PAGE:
by Hana Namrouqa | Feb 19, 2014

AMMAN — Badia residents and activists are planning to organise a march on Friday to express their rejection of the nuclear programme, activists said on Wednesday.

The march, which will be organised by the national anti-nuclear committee, will kick off from Al Husseini Mosque in downtown Amman to Al Nakheel Square in Ras Al Ain following Friday noon prayer, the committee’s spokesperson, Omar Shoshan, said.

“The march will express a unified will against and a rejection of the nuclear programme as a whole and a decision to build reactors in the Qusayr Amra area,” Shoshan said at a press conference to announce Friday’s march.

The nuclear programme will have destructive impacts on the economy, environment and society, Shoshan warned, underscoring that the negative effects of the programme will not only affect the badia, where the reactors will be constructed, but also the whole Kingdom.

“Consecutive governments have always neglected the badia in terms of providing basic health, education and employment opportunities and now they decide to build their reactors there. We will work to stop this,” he said.

The Jordan Atomic Energy Commission announced plans last year for constructing twin reactors in the Qusayr Amra region near Azraq, some 60 kilometres east of Amman, but activists and tribesmen of the area rejected the plans, warning that the project threatens one of the country’s largest underground water sources and the livelihoods of thousands of citizens.

Shoshan said that march supports the “Amra is Umayyad, not nuclear” campign, which was launched late last year. Qusayr Amra is an archaeological site that houses the former desert palace of Umayyad Caliph Walid II and is inscribed in UNESCO’s World Heritage list.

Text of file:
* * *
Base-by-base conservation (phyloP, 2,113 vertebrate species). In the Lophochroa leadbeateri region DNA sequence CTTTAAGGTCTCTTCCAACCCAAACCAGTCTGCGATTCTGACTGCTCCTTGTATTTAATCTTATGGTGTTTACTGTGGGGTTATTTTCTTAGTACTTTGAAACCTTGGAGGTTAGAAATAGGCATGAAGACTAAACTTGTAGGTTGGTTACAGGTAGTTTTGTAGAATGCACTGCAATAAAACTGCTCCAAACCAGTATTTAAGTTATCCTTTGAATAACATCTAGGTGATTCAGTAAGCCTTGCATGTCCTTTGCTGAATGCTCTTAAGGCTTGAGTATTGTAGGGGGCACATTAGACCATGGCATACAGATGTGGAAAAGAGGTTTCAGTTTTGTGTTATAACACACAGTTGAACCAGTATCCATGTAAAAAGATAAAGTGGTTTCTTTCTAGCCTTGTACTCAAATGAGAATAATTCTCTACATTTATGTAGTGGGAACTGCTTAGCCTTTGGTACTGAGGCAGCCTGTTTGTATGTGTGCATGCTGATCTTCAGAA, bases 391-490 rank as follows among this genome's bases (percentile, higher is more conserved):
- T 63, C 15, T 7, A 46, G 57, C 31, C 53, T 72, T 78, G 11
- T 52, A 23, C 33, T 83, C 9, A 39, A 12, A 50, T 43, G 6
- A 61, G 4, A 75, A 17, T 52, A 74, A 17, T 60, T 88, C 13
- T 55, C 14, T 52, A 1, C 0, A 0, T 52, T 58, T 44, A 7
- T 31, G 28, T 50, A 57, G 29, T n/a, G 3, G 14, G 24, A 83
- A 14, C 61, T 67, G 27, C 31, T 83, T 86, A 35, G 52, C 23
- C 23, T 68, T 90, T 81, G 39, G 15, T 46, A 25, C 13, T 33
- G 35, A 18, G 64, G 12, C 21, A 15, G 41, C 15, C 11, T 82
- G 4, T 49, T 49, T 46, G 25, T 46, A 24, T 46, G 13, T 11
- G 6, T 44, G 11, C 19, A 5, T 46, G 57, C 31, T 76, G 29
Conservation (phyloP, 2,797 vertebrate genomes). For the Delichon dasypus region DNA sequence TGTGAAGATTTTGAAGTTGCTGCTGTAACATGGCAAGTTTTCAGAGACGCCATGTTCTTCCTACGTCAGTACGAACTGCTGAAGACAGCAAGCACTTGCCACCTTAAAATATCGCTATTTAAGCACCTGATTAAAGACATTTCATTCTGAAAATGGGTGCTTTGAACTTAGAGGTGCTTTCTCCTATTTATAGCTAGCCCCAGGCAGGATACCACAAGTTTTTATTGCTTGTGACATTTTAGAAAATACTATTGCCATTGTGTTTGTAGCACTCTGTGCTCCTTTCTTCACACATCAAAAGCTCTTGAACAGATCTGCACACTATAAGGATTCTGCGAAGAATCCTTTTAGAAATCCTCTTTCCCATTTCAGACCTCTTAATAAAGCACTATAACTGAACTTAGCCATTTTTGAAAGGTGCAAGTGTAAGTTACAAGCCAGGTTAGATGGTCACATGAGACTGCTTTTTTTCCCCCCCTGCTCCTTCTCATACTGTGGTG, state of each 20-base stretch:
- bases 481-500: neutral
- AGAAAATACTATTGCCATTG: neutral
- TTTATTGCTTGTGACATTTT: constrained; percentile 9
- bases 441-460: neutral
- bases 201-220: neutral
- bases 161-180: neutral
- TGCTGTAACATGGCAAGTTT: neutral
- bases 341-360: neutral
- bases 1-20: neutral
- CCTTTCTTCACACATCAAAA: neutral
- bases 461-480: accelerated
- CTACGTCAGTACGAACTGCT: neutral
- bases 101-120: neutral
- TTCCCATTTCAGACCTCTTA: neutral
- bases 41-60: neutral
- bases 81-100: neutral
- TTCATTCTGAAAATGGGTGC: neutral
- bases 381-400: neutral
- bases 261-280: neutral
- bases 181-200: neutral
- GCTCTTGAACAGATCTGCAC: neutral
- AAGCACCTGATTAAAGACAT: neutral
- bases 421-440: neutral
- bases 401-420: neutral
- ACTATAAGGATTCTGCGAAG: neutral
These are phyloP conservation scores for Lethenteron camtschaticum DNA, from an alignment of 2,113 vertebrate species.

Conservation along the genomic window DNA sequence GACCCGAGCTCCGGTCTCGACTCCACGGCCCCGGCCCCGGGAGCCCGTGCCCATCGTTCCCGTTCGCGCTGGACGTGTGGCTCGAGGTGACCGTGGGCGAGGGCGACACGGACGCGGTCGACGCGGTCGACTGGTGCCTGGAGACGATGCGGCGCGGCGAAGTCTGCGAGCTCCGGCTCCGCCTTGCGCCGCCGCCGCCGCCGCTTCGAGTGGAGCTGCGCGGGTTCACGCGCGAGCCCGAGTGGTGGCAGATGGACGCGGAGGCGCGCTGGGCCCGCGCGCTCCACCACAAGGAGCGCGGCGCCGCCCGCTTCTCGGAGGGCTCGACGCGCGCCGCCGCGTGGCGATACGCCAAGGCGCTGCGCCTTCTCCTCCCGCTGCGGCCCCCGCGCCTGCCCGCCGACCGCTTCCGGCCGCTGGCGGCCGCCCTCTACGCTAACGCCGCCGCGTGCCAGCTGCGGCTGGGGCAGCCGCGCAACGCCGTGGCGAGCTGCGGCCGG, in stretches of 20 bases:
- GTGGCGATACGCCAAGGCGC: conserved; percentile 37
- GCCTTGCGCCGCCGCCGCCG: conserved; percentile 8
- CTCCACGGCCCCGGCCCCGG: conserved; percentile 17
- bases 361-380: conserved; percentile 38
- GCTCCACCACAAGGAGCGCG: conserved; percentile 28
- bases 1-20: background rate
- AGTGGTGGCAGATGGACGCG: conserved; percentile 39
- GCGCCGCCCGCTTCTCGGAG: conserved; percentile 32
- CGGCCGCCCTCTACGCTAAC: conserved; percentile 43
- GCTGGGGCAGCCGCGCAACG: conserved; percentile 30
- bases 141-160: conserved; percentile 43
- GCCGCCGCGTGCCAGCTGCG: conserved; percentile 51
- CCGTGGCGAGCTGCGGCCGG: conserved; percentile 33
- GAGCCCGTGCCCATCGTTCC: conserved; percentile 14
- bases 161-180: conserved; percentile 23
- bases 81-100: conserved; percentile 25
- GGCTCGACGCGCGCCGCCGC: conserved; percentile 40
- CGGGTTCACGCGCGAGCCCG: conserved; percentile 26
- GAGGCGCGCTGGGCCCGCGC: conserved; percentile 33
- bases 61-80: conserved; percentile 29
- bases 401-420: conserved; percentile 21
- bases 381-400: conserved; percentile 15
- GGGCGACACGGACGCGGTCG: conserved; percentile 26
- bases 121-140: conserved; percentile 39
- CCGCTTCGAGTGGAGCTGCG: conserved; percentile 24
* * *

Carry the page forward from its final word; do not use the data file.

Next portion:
In addition to threats posed to early Islamic archaeology and the aquifers of nearby Azraq, opponents say the reactors threaten to disrupt the lives of tens of thousands who rely on the land surrounding the planned nuclear site for livestock grazing and agricultural use.

Atomic energy officials said they selected the site due to its proximity to the Samra Wastewater Treatment Plant, which is to provide the projected reactors with millions of cubic metres of water monthly for cooling, and its distance from large population centres.

Fawzi Jubour, head of the national anti-nuclear committee, said during the press conference that the nuclear programme is another “adventure and a new chapter in the country’s administrative and financial corruption”.

Jubour underscored that badia residents will march in Amman on Friday to announce “that they will no longer be obedient and tolerant”.

In October, the government announced that it had selected Russian state-owned firm Rosatom as its preferred vendor to construct two 1,000-megawatt reactors by 2021.

Officials hailed the planned reactors — set to meet 40 per cent of the country’s projected electricity demand — as an end to chronic energy woes in Jordan, which imports over 97 per cent of its energy needs at a cost of one-fifth of the gross domestic product.